Introduction – Definition and Scale of TNCs Transnational Corporations are businesses that operate across international borders, though most of them have their headquarters in the USA, Europe and Japan.

There were about TNCs operating inbut the charity Christian Aid estimates that this figure has now increased to ab with about. corporations in many developed count-ries to go transnational.

Socialist countries and some developing count-ires have also ventured out into the transnational corporations' arena. (2) Of the direct investment stock of TNCs, only a quarter has been in-vested in the developing countries, and. Corporate imperialism: conflict and expropriation: transnational corporations and economic nationalism in the Third World.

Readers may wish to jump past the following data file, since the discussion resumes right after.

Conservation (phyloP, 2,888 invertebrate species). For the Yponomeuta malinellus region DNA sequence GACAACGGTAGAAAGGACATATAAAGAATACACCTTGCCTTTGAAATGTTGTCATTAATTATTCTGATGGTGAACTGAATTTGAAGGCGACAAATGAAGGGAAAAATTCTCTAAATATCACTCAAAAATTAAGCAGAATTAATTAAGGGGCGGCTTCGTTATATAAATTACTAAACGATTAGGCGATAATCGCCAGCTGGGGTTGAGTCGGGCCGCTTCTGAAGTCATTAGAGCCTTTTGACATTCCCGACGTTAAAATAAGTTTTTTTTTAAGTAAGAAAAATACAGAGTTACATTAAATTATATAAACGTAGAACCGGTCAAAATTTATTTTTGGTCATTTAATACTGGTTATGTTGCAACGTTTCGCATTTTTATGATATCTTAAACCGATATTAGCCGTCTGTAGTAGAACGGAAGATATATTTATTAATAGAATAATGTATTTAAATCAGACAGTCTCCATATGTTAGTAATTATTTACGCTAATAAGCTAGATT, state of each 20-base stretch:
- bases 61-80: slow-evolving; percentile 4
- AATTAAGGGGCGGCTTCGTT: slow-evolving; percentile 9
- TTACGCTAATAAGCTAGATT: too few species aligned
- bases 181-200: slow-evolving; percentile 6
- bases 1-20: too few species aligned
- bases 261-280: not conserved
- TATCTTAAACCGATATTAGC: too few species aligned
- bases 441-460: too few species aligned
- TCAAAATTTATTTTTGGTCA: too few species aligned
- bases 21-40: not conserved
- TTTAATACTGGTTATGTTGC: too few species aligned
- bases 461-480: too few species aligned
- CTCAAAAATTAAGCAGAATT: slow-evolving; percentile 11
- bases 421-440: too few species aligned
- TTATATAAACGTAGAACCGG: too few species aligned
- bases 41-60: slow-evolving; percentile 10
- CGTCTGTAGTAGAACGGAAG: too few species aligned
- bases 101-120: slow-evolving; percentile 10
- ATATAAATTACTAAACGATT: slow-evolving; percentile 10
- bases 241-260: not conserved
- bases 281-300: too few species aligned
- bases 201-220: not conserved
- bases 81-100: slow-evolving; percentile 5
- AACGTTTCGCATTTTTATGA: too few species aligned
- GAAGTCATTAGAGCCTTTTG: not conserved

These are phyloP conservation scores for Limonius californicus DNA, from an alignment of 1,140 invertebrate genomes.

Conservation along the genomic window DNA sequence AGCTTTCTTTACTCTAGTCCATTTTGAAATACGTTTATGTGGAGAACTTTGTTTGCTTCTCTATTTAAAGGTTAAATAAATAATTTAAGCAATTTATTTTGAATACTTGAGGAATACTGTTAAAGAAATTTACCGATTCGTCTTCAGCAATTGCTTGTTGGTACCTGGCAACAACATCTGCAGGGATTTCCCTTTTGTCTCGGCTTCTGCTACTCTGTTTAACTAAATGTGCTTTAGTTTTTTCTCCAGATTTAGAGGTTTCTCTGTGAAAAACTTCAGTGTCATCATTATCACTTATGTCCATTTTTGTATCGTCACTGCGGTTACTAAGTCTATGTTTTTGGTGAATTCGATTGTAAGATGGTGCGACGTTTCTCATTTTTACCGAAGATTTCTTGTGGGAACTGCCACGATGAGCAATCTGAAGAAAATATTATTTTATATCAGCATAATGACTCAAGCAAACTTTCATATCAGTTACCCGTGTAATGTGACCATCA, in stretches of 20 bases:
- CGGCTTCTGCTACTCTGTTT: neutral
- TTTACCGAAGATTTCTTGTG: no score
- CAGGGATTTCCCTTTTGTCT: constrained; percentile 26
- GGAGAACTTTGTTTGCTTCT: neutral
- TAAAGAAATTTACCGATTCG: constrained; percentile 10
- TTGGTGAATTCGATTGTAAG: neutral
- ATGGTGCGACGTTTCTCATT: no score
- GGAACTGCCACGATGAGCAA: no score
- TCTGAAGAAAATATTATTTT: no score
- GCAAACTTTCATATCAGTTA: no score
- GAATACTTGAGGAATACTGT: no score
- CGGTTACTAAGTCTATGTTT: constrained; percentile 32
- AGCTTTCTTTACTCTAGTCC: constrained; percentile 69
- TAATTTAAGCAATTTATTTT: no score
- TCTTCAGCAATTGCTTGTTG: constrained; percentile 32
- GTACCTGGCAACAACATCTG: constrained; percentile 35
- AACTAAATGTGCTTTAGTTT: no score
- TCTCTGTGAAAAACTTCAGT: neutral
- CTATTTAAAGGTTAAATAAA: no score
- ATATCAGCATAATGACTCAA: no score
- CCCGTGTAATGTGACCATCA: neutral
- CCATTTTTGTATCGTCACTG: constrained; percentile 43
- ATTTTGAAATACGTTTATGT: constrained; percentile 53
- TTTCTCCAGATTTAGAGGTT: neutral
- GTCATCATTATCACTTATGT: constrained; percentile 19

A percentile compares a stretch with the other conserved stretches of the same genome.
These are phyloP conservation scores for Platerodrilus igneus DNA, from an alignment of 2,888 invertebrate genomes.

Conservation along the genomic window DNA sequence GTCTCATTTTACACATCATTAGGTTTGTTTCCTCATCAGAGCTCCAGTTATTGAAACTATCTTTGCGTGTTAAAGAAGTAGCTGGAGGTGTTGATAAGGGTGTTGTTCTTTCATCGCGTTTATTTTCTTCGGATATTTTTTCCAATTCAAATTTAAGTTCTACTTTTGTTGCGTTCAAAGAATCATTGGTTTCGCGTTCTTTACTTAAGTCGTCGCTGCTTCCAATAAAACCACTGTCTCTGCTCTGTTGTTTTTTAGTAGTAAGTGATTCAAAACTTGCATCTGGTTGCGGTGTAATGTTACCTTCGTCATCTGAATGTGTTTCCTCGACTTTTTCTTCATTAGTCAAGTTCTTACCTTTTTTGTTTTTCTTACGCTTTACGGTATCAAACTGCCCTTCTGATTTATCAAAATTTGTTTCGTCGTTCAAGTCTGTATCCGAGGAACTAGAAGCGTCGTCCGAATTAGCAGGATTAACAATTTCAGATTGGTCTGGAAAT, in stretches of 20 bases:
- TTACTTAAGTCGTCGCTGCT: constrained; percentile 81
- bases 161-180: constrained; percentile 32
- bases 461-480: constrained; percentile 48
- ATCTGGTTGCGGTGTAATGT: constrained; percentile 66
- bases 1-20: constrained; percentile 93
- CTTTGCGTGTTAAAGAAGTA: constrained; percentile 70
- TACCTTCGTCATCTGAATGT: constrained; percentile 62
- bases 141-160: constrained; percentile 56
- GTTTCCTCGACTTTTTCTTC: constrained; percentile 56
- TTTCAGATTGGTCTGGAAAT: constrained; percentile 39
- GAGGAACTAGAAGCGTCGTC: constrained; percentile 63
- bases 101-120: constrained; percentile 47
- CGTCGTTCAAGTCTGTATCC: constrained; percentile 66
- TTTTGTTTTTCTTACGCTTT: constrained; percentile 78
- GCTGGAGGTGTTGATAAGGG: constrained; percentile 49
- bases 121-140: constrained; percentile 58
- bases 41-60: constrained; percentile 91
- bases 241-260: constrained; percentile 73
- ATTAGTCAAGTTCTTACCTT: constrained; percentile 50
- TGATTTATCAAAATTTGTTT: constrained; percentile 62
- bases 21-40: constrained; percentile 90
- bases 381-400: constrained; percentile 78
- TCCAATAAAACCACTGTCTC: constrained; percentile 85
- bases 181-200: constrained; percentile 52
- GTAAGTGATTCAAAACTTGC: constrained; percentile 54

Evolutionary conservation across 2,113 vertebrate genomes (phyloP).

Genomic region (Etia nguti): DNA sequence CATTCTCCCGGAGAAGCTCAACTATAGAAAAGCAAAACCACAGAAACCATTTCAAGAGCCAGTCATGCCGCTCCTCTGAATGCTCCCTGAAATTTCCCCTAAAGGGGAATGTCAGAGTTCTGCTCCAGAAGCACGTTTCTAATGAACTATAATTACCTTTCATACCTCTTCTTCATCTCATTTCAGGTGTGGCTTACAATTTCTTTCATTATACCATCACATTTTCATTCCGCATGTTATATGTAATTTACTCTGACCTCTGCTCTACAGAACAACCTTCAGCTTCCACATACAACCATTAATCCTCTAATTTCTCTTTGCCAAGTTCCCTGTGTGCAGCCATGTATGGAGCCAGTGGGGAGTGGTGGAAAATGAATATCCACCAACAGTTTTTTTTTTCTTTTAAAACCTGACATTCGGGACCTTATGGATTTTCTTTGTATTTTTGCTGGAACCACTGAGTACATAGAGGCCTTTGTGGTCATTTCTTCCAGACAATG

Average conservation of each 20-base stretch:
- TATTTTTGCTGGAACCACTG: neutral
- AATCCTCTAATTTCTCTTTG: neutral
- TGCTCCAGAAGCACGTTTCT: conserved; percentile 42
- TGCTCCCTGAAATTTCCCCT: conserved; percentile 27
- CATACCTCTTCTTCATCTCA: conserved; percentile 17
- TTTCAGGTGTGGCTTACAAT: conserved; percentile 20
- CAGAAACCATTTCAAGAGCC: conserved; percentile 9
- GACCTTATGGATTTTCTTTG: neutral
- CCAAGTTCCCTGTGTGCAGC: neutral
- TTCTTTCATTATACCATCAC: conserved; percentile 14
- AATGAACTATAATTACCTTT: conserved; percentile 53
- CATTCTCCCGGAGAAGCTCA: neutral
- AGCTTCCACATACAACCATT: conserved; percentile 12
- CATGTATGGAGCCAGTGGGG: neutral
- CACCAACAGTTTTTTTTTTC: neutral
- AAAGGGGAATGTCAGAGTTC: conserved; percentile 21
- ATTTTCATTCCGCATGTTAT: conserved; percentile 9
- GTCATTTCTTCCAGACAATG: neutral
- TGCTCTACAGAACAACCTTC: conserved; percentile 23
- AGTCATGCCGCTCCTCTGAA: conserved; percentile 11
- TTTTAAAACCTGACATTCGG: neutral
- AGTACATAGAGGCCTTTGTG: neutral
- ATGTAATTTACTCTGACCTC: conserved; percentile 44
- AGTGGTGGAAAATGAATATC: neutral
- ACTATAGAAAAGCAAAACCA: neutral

Imperialism in Mineral-Export Economies Corporate Imperialism and Copper in Chile Corporate Imperialism in the Caribbean Bauxite Industry Bauxite Nationalization in conflict and expropriation.

Transnational Corporations as Game-Changers in International Economic Development In her third blog post as a Crook Fellow, Beatrice Halbach discusses the need for national governments of developing countries to account for the potentially transformative role of transnational corporations (TNCs) when devising economic development strategies.